TQM, ISO 9000, Six Sigma: Do Process Management Programs Discourage Innovation?
Well I don’t think the idea that innovation is needed was not understood decades ago. It seems to be one of the typical refrains when people want to change – oh that old stuff was only about x and now we need to focus on Y.
I commented on this before: Fast Company Interview: Jeff Immelt
As to focusing only on measurable items: yeah that has been recognized as bad, again for decades.
I disagree. Managing processes is a good idea. You manage appropriately to the process, of course.
Google has a very well known management commitment to allowing engineering one day a week to work on personal projects:
You manage processes such as thinking up a new way to use computer technology differently than you manage a process to manufacture tires. But the idea that you don’t manage and improve the process just because the process seems discontinuous is a mistake.
Some thoughts on managing innovation:
- Deming on Innovation
- Gary Hamel articles
- Edward deBono
- Fast Cycle Change in Knowledge-Based Organizations (link broken, so I removed the link, “sigh”) by Ian Hau and Ford Calhoun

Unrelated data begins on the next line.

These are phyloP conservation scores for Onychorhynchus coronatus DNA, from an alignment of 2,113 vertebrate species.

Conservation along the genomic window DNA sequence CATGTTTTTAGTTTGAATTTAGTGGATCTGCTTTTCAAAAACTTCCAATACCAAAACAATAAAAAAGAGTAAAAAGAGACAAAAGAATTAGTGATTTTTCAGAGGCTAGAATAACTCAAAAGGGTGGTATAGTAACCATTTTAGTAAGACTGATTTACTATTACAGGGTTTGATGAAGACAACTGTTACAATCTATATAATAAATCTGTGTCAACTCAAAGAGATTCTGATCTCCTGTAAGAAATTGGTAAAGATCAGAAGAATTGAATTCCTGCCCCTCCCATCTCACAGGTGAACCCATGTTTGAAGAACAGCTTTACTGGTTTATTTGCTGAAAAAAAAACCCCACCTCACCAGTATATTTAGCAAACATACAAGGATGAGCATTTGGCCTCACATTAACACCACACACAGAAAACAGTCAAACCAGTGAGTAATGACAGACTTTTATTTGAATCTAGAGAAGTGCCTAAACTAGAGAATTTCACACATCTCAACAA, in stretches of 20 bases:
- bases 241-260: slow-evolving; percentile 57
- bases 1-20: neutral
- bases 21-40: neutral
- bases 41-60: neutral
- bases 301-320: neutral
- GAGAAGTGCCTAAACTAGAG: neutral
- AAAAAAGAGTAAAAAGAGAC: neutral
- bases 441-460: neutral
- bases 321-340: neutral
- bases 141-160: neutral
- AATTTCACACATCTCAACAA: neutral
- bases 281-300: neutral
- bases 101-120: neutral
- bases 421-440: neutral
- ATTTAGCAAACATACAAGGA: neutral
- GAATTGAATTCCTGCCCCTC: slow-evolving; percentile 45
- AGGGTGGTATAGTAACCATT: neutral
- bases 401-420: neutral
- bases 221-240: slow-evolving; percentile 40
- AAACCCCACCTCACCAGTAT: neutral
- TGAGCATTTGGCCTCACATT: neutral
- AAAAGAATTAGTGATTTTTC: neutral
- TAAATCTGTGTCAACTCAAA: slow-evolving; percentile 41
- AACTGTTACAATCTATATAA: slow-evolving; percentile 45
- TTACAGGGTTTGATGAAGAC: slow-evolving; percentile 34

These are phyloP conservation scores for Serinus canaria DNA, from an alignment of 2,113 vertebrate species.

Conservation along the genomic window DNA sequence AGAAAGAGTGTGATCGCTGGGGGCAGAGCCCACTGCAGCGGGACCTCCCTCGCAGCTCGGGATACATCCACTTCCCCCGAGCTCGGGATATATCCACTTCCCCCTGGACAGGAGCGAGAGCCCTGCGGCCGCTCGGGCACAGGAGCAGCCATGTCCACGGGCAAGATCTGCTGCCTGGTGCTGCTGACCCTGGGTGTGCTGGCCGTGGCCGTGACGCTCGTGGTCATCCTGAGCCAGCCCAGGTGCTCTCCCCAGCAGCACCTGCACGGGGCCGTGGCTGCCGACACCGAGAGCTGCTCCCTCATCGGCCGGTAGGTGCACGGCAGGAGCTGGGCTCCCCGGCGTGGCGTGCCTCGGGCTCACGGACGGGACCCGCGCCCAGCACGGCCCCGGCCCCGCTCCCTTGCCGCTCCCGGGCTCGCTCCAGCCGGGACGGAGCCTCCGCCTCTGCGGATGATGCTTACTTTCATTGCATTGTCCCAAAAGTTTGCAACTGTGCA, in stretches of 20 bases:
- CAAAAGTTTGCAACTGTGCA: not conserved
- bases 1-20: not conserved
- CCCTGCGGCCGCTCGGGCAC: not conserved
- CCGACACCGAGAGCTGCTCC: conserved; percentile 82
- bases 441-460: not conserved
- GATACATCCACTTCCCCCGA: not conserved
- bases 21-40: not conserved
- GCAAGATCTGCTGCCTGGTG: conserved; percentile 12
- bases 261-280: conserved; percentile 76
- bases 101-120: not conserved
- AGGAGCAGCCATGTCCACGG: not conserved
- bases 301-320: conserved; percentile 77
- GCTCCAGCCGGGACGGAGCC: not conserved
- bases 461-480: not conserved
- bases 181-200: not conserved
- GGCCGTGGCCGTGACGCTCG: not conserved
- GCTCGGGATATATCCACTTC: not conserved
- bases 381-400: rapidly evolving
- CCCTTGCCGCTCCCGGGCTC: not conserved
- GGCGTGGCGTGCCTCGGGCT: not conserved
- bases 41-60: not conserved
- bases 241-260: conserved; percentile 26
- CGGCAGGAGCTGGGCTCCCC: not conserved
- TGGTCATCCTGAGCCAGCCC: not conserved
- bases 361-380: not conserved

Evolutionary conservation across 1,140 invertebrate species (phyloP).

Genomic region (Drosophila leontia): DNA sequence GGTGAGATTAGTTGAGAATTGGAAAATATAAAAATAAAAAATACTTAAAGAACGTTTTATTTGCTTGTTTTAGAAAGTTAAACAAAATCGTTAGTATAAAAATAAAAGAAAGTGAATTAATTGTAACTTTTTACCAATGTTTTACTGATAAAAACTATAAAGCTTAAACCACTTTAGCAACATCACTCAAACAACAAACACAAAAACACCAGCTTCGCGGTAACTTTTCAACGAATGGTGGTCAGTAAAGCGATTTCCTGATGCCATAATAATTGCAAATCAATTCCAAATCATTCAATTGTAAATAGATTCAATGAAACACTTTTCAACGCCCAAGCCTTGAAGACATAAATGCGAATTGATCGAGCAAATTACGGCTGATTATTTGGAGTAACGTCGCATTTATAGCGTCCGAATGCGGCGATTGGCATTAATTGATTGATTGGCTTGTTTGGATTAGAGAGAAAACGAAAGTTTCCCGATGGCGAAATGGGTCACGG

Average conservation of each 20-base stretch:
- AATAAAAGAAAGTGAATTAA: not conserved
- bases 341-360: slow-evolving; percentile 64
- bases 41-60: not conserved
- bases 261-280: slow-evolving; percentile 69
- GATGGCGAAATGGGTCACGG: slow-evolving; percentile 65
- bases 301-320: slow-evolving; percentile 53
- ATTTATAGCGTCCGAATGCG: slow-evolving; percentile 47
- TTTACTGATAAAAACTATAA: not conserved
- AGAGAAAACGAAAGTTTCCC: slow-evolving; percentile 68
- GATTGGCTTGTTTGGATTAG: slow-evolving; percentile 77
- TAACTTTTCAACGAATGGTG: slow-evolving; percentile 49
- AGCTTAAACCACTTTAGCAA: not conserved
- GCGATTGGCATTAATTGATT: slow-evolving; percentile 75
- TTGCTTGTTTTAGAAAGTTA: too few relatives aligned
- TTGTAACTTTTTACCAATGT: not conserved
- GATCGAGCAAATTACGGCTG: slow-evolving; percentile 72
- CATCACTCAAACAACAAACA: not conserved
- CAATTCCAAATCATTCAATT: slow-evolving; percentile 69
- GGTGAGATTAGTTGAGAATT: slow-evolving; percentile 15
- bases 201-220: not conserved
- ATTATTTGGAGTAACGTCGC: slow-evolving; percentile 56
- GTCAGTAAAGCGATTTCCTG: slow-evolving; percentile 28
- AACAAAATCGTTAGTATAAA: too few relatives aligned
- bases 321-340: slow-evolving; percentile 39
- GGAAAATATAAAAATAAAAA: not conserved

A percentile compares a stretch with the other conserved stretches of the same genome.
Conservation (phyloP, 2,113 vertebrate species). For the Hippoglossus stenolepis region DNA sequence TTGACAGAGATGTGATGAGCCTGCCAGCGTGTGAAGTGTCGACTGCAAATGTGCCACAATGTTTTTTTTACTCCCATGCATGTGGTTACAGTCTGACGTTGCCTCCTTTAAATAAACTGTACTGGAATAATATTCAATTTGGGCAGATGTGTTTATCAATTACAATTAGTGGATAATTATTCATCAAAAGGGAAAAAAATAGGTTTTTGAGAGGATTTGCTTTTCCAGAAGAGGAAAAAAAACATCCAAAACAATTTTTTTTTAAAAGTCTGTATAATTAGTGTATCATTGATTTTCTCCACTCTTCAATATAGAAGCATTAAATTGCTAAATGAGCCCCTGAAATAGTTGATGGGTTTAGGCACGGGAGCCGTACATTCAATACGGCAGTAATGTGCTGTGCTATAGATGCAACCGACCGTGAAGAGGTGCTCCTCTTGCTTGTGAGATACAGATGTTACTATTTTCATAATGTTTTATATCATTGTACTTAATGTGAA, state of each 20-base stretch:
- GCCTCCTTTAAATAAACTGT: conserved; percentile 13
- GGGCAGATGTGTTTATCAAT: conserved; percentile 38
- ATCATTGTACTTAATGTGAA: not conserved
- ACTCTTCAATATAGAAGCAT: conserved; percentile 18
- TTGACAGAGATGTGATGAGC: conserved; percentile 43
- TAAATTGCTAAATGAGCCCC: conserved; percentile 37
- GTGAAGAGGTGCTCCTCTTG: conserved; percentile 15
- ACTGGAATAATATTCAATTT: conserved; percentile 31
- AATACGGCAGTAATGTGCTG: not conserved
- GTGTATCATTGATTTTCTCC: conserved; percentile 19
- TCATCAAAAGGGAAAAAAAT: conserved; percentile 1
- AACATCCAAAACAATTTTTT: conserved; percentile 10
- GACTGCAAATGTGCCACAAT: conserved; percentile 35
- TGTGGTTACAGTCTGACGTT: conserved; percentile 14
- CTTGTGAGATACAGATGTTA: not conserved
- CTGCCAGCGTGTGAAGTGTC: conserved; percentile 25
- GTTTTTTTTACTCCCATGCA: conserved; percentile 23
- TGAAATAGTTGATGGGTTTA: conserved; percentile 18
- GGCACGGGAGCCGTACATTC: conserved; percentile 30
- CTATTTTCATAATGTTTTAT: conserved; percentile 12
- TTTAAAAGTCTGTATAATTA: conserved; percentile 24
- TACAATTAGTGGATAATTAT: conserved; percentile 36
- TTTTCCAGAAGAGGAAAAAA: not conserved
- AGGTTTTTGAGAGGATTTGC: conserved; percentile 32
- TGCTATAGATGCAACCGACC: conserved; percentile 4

- Clayton Christensen: official site – aricles via curious cat search
Having spent a decade in corporate R&D (as opposed to academia), in a company where “quality” was literally a bad word, I couldn’t agree more. You’re comment that “the idea that you don’t manage and improve the process just because the process seems discontinuous is a mistake” is spot on.
The idea of process improvement is to improve efficiency and effectiveness—do the right thing, and do it faster and/or cheaper. Not only is this compatible with invention and innovation activities, if anything it is more necessary in such activities than in manufacturing. It’s just harder to measure the results. In invention and innovation activities, where the output is knowledge rather than physical product, it’s very easy accidentally retrace one’s steps, or repeat work that others have done. I’ve seen entirely too many researchers proud of their work, who were just spinning in circles (not improving spirals). Without appropriate measures of the growth of knowledge, they—and, especially, management—had no way of knowing what was improvement and what was just lateral movement.
I think that this point is driven home in two good books: Managing R&D Performance the Juran Way, which gives examples from the most successful innovation companies in the world, and Fourth Generation R&D, which provides a nice framework for how to improve R&D along the same lines as TQM (by knowing your end users and collaborating with them in the early stages of the invention and innovation cycles).
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